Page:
Not the trees.

Not the lights.

Not the decorations.

The season isn’t warm for me,  and this past year won’t make this time of year any better. It is a season of loss, and the gifts under the tree? I’d trade them all. They are temporary… As Jim Carrey spake in the remake of the Grinch:

That’s what it’s all about, isn’t it? That’s what it’s always been *about*. Gifts, gifts… gifts, gifts, gifts, gifts, gifts! You wanna know what happens to your gifts? They all come to me. In your garbage. You see what I’m saying? In your *garbage*. I could hang myself with all the bad Christmas neckties I found at the dump. And the avarice…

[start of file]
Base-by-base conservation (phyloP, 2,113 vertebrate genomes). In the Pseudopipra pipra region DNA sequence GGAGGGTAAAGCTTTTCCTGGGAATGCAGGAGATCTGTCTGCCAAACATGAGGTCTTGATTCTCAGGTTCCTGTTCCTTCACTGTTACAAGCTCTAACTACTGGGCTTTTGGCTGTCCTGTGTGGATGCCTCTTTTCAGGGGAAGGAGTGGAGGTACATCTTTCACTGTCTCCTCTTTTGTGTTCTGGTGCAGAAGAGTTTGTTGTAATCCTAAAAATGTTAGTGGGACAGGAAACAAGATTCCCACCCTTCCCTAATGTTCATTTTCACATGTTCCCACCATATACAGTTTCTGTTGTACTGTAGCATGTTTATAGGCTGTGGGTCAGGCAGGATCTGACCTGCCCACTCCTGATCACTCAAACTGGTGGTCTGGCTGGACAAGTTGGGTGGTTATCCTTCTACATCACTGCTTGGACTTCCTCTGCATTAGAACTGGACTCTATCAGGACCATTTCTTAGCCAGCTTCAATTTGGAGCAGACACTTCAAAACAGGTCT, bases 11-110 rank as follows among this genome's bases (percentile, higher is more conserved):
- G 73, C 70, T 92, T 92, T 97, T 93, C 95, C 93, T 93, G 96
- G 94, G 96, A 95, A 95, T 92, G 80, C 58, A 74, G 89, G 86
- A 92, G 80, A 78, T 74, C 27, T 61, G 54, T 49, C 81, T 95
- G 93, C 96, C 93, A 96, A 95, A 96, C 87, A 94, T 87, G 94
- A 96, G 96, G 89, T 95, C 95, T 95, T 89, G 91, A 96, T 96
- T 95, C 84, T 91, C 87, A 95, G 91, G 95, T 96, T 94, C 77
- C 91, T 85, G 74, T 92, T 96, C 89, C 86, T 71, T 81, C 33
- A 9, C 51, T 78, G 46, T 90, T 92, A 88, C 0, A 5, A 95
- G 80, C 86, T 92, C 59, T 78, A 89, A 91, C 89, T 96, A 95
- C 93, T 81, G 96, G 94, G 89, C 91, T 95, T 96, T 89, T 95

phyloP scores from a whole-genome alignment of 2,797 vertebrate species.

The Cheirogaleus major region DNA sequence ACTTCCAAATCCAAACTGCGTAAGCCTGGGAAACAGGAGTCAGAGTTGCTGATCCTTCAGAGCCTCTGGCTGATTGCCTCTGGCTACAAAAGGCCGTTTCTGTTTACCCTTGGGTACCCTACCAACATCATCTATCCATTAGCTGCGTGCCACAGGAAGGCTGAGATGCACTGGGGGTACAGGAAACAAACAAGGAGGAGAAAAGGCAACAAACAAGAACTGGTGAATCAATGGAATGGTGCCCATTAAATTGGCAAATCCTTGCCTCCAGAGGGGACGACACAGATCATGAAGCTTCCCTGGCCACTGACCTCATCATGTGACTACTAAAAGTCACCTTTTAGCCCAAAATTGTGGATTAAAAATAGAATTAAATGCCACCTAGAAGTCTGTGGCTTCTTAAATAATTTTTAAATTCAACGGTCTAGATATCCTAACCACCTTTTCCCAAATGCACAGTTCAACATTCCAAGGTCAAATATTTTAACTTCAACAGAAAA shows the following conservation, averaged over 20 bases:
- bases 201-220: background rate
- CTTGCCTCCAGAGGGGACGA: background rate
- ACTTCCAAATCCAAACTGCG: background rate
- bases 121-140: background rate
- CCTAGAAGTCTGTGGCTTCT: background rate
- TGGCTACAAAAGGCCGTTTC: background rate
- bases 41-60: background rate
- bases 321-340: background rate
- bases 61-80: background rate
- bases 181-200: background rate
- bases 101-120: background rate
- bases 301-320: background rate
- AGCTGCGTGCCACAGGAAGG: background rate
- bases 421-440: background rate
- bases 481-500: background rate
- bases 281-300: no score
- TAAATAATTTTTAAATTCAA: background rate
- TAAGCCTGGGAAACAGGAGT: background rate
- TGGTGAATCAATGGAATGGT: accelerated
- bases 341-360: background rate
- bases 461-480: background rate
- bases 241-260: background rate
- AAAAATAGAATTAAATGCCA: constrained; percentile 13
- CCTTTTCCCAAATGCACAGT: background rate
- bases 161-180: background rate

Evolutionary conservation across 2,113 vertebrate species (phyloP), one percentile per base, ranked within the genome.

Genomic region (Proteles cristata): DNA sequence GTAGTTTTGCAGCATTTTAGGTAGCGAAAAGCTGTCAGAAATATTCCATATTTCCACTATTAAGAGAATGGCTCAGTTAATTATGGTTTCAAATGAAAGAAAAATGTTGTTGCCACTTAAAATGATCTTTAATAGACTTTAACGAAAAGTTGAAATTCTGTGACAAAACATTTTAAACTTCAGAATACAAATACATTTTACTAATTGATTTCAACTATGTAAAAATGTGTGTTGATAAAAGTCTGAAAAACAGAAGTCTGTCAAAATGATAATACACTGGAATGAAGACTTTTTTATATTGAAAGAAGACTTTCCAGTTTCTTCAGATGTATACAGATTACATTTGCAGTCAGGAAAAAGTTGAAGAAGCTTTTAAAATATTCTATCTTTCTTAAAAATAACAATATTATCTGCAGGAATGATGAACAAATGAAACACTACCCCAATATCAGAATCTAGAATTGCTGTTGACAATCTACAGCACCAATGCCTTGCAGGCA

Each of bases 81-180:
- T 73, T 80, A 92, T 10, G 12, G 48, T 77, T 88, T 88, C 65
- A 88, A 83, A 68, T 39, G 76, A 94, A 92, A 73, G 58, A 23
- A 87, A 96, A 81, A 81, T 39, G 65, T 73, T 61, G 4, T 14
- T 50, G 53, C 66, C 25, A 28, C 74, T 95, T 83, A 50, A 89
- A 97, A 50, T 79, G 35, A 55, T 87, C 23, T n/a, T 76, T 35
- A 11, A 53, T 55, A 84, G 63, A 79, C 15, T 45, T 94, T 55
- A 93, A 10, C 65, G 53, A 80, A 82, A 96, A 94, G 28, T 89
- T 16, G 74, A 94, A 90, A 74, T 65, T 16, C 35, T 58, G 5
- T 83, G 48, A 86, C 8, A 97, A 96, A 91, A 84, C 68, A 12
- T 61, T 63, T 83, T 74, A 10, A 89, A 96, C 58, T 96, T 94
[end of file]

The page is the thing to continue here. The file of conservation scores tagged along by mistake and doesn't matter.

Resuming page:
The avarice never ends! “I want golf clubs. I want diamonds. I want a pony so I can ride it twice, get bored and sell it to make glue.” Look, I don’t wanna make waves, but this *whole* Christmas season is…

…stupid, stupid, stupid!

And later, Lou Lou Who, tries in a valiant attempt to save the message of Christmas.

I’m glad he took our presents. You can’t hurt Christmas, Mr. Mayor, beacuse it isn’t about the… the gifts or the contest or the fancy lights. That’s what Cindy’s been trying to tell everyone… and me. I don’t need anything more for Christmas than this right here: my family.

To which my true grinchy heart both swells and deflates, in some morbid rhythm that keeps it from growing three-sizes too big.

Because, my family died over Christmas. Figuratively, Literally… potaytoh, potahtoh.

My life rebooted when I was 10 years old. The previous 10 years seem like a dream, that I can never re-live.